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Old 11-28-2007, 04:23 PM   #21 (permalink)
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Theoretically, the lower RPM should help with the moderate load/low RPM accel technique during P&G.

I definitely have to shift later now. Up by approximately 7-10 km/h per gear. (e.g. 1-2 @ 25k, 2-3 @ 35-40 k, 3-4 @ 45-50 k, etc.)

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Old 11-28-2007, 04:24 PM   #22 (permalink)
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Blackfly - '98 Geo Metro
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Last 3: 70.09 mpg (US)

MPGiata - '90 Mazda Miata
90 day: 52.8 mpg (US)

Winter beater Metro - '00 Chevrolet Metro
90 day: 73.57 mpg (US)

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I effectively gained another gear. I did this mainly as a way to boost highway FE. I don't think it's going to have a big impact on city mpg. In fact, a case could be made that this could hurt city FE (at least that's what someone at teamswift said who did it. He said he stood on the gas much more to get the car moving, which negated the gains from different gearing... then again, I'm not likely to do adopt that driving style...)

Haven't decided what I'm going to do with the short legs. I could easily sell it - some of the teamswift speed enthusiasts like do do the exact opposite of what I just did: put the 1.0 trannys in the 4-cyl GT cars.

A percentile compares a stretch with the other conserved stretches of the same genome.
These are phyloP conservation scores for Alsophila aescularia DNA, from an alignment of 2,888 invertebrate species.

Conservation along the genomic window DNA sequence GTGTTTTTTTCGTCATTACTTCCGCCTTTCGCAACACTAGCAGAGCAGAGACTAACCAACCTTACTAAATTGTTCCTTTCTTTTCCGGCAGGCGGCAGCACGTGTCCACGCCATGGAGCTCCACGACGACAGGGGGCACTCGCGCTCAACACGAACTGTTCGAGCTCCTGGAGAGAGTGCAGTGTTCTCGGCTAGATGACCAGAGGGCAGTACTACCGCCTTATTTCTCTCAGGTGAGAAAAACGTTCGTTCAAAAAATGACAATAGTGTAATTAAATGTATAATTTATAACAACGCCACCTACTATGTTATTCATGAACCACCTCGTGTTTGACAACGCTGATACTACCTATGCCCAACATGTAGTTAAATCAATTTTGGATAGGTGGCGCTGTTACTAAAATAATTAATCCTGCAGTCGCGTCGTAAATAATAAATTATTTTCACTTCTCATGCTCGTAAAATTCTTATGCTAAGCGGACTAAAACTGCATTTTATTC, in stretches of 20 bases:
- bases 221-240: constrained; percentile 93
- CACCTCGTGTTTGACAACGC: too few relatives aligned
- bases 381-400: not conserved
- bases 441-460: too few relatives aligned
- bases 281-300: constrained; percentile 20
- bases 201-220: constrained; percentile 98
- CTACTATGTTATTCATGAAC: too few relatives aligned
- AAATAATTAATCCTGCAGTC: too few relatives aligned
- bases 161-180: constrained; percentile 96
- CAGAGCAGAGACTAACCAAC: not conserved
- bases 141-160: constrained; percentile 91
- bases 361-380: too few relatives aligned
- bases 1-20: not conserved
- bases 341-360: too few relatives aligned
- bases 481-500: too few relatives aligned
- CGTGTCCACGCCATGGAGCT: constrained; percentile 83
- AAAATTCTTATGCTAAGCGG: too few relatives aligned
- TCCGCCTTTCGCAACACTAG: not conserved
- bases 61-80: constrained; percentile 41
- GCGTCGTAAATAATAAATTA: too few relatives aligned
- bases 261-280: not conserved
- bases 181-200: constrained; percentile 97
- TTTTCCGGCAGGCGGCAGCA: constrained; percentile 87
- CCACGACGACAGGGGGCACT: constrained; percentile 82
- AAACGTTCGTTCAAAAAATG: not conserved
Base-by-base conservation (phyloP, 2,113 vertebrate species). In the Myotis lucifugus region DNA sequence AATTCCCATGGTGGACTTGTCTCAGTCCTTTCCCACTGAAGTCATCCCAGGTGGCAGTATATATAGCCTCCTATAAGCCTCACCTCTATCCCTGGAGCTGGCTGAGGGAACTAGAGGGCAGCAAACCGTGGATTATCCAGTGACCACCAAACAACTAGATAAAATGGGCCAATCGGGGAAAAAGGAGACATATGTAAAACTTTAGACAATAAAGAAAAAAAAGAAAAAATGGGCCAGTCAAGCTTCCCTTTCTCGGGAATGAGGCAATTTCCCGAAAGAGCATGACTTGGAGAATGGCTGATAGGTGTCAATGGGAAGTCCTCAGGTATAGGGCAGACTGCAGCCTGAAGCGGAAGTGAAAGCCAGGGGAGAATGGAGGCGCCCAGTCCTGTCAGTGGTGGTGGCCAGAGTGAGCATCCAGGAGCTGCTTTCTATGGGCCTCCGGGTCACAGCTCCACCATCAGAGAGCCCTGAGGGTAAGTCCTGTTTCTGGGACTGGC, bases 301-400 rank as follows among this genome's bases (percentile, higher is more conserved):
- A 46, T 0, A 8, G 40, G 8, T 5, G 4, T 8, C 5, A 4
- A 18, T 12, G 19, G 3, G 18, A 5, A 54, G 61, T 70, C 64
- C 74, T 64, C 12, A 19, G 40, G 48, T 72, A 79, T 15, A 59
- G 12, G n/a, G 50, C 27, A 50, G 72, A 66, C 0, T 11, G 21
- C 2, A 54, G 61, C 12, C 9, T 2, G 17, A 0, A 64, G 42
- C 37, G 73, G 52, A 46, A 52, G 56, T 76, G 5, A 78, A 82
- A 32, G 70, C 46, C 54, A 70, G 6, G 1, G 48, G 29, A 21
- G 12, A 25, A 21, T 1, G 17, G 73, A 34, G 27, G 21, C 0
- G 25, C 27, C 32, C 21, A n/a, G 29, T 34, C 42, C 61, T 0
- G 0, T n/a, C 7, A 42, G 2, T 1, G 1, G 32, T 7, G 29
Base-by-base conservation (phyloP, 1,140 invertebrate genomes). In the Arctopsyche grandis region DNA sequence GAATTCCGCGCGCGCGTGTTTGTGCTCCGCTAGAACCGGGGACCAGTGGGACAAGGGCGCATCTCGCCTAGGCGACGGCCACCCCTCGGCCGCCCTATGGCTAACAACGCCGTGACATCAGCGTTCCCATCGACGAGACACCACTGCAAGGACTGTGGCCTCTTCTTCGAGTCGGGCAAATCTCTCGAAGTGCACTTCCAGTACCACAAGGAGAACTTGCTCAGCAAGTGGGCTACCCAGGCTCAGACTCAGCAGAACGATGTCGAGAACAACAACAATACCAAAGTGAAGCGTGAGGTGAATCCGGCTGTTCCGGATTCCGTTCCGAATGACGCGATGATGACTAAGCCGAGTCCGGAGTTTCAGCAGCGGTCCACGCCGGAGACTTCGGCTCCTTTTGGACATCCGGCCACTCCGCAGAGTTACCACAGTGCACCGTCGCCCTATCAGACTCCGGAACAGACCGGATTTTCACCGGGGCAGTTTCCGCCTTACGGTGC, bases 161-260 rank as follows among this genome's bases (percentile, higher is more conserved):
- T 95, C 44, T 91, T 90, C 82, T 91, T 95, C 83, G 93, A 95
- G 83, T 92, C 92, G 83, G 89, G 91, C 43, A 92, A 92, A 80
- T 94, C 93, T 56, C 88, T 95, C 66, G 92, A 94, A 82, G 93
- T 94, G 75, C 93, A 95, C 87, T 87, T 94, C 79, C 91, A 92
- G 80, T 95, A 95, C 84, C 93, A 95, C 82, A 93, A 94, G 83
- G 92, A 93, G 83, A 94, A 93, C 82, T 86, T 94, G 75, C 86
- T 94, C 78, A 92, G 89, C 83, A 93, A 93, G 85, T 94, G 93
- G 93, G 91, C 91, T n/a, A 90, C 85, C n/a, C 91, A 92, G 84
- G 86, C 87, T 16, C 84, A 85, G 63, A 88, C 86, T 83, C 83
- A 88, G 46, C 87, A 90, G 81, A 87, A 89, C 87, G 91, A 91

I'm tempted to just hang on to it because: I'll have a back-up in case I have trouble with the taller one (it's got about 180,000 km on it); or if I ever want to revert the car back to "stock" for some reason.
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Old 11-28-2007, 04:25 PM   #23 (permalink)
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Last 3: 70.09 mpg (US)

MPGiata - '90 Mazda Miata
90 day: 52.8 mpg (US)

Winter beater Metro - '00 Chevrolet Metro
90 day: 73.57 mpg (US)

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July 12/2006...

Update: I've noticed one mechanical issue with the 3.52.

Sometimes when engine-off coasting, I can't easily get back into gear to do my next clutch start. Meaning: I'm coasting with the engine off, depress the clutch and try to select a gear. And... no go - the shifter resists slotting into gear.

If I force the shifter under these circumstances, I crunch into the gear I'm trying to get. I've tried double clutching, and tried to select other gears than the one I want, but it doesn't seem to work.

The transmission itself seems to shift nicely when the engine's running though. I don't think it's synchro related.

One other thing I noticed that may be related to this: yesterday I popped the car into neutral to roll out of a parking spot (hadn't yet started the engine), and it wouldn't really roll easily, like something was hanging up a little bit. I pressed and released the clutch once, and that fixed it - something seemed to unhitch and the car rolled normally.

Mechanical gurus: all this seems to suggest what? That the clutch is not fully releasing sometimes? Is that the clutch release bearing (which I know nothing about... I'm just throwing that term out there)?

It's not a massive problem, as it only happens once in a while.

Edit: the "new" tranny also has a very quiet mechanical "whine" when the car is stopped (engine running), the shifter in neutral, and the clutch pedal released. Don't remember the original tranny making that sound. Adding this in case it's related.
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Old 11-28-2007, 04:27 PM   #24 (permalink)
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90 day: 52.8 mpg (US)

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PROBLEM SOLVED!